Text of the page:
What Would Jesus Play?

This CD, packed with the usual suspects, won't carry much outside the Christian arena

If a lamb roars in the forest, does it make a sound?

Television executive Bob Briner's 1993 book, "Roaring Lambs," was an open challenge to Christians to rethink their ideas about ministry in popular culture. The book had such a widespread impact on artists in the Christian industry that in 1997, friends of Briner's at Squint Entertainment approached Briner with the idea for a "Roaring Lambs" album--a compilation of artists, each of whom would have "in their own way, journeyed beyond the invisible walls of the evangelical subculture." The album, released this month, is being touted as, "part celebration, part manifesto, and part tribute" to Briner.

The premise of Briner's book was that Christians ought to do far less "bleating" and far more "roaring," that is, to enter into culture and engage it, rather than looking down one's nose at it from a safe distance. To live loudly and proudly.

And so it must have been spoken, deep within the bowels of some Nashville war room: What are we going to put together to answer this call?

Unfortunately, they've answered with artists who carry their Gospel Music Association Dove Awards in their wheelbarrows. The album includes Jars of Clay, Sixpence None The Richer, Steve Taylor, Ashley Cleveland, Michael Tait (DC Talk), and PFR--all playing the accessible acoustic and pop melodies they are known for and have even earned secular airplay for--well-produced, lots of harmonies, and (ouch!) a fair share of Christian clichés.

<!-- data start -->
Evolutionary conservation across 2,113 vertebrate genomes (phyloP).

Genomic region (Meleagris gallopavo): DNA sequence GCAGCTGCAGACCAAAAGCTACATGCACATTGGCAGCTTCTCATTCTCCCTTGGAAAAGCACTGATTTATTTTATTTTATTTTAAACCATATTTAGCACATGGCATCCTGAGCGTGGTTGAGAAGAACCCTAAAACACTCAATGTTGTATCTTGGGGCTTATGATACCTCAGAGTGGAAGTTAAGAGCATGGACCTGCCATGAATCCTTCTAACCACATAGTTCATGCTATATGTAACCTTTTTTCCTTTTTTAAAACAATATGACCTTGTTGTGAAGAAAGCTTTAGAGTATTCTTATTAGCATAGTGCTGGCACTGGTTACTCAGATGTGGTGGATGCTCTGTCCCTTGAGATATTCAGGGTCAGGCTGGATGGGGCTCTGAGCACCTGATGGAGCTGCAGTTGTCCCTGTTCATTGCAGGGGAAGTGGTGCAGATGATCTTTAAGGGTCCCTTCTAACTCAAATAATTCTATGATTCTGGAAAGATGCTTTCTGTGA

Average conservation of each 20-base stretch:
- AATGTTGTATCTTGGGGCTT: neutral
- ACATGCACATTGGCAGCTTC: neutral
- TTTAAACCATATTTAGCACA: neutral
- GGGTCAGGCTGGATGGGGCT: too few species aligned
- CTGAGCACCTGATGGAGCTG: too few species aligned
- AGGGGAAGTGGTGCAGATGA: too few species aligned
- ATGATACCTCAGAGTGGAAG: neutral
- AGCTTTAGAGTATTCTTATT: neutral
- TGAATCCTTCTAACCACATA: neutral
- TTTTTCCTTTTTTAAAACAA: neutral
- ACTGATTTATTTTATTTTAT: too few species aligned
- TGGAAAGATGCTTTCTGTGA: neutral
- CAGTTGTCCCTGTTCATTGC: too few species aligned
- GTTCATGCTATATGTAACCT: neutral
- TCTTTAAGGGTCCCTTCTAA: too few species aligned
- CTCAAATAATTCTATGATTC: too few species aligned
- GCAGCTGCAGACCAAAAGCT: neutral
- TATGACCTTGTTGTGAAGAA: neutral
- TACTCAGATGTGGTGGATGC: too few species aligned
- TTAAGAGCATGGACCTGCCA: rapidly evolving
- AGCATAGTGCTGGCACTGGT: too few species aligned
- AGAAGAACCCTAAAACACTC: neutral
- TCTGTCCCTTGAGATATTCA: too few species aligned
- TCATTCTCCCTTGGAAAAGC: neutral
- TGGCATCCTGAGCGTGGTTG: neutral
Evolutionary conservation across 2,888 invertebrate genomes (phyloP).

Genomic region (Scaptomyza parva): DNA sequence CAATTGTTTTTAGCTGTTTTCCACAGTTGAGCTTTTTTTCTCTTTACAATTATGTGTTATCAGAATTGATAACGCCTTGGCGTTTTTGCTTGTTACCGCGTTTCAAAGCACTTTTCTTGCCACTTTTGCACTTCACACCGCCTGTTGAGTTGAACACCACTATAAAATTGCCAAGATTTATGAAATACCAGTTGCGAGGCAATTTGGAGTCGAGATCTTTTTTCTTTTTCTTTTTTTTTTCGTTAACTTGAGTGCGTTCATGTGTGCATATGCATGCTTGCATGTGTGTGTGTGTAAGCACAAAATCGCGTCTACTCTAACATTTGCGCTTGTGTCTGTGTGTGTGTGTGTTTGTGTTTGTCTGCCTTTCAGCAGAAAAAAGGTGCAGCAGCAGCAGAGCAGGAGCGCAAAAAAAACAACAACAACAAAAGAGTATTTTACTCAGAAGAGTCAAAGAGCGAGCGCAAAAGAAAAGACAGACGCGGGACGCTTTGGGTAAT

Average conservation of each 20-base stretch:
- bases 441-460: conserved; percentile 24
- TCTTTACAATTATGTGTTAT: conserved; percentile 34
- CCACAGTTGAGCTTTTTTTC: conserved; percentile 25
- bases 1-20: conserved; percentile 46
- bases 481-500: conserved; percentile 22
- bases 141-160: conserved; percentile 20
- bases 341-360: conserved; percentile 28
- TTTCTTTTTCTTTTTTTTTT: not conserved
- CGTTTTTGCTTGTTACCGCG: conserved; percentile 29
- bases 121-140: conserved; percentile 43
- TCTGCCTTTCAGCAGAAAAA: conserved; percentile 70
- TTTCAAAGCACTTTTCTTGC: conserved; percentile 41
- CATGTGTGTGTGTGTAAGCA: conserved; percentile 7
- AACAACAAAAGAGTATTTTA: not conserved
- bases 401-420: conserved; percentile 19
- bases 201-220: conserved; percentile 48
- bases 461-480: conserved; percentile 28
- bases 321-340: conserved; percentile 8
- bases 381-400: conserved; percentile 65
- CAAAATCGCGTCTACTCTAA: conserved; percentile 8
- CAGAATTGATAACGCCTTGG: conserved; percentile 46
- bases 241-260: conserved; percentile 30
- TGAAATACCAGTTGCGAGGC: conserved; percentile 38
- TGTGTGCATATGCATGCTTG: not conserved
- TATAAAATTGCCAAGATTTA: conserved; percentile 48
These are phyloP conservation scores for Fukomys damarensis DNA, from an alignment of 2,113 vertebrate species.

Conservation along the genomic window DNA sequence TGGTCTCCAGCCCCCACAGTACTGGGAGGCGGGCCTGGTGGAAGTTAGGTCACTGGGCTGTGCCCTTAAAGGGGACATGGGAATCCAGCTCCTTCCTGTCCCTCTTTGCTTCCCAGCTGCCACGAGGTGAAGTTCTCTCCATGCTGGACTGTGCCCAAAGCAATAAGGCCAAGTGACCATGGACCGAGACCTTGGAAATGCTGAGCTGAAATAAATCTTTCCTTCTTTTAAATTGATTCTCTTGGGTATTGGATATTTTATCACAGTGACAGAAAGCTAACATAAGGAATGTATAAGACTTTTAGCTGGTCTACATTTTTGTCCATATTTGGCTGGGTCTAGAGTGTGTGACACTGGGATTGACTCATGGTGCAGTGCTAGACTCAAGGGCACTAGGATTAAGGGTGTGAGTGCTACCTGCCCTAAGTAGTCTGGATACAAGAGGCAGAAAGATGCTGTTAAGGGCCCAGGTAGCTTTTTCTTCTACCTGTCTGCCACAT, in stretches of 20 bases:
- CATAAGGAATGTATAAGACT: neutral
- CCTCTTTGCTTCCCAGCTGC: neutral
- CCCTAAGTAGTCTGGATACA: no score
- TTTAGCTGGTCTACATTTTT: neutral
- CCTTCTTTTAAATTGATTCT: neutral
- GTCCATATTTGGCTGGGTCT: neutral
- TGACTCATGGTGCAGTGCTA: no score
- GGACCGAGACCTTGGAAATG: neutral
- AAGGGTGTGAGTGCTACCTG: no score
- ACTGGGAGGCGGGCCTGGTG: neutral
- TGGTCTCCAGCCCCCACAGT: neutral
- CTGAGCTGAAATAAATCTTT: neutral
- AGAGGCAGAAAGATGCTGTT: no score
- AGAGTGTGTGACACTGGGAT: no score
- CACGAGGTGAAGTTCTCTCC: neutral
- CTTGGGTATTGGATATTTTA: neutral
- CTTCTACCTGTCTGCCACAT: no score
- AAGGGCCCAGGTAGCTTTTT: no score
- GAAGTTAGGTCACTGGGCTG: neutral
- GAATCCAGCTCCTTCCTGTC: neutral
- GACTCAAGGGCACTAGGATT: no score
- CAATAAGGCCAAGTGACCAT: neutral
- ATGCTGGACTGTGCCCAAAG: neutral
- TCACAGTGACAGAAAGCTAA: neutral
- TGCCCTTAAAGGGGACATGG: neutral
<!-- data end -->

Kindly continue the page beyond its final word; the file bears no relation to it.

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If you listen to these artists and like their music, you will love the album. Go out and buy it. But for Christians, it's hardly a challenge to go forth into the world. When Squint founder Steve Taylor writes on the liner notes that these artists "have, in their own way, journeyed beyond the invisible walls of the evangelical subculture," it is a hard pill to swallow. With the exception of Over the Rhine, Ladysmith Black Mombazo, and Vigilantes of Love, all sell and play primarily to Christians.

The evangelical subculture loves Jars of Clay, who also appear on "Roaring Lambs," because they are hardworking Christian artists who have scratched the surface of the secular music scene by staying away from the routine Christian venues, choosing to play smaller mainstream clubs instead. But do secular kids trust them as musicians, much less as advisers on matters of faith? Not as long as they are branded Christian by their labels.

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